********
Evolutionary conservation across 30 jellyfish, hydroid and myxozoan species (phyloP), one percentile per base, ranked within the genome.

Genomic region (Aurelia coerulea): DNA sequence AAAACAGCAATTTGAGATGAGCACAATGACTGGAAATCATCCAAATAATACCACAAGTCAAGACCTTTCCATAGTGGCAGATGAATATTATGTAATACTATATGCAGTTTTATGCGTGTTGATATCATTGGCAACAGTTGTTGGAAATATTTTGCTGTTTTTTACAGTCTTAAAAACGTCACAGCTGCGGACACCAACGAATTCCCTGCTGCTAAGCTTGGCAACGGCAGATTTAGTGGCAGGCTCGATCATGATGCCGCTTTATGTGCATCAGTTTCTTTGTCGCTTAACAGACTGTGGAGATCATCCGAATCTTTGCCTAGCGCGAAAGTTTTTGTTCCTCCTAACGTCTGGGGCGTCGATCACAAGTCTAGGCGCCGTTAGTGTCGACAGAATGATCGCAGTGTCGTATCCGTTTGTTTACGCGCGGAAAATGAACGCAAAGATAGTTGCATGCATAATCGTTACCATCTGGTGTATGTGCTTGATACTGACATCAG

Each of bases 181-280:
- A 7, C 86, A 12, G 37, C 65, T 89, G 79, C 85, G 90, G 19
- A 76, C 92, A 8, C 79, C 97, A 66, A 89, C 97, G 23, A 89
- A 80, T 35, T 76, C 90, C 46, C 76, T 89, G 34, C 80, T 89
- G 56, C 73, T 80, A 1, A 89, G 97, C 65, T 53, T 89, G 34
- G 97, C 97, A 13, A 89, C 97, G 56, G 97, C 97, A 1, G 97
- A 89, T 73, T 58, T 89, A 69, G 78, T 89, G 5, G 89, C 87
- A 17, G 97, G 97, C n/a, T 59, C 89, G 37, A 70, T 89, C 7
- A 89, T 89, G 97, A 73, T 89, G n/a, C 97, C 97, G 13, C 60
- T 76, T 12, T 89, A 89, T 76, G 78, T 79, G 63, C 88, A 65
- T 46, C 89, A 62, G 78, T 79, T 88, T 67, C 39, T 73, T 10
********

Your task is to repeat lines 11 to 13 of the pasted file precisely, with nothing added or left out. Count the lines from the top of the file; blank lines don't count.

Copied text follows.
- A 89, T 89, G 97, A 73, T 89, G n/a, C 97, C 97, G 13, C 60
- T 76, T 12, T 89, A 89, T 76, G 78, T 79, G 63, C 88, A 65
- T 46, C 89, A 62, G 78, T 79, T 88, T 67, C 39, T 73, T 10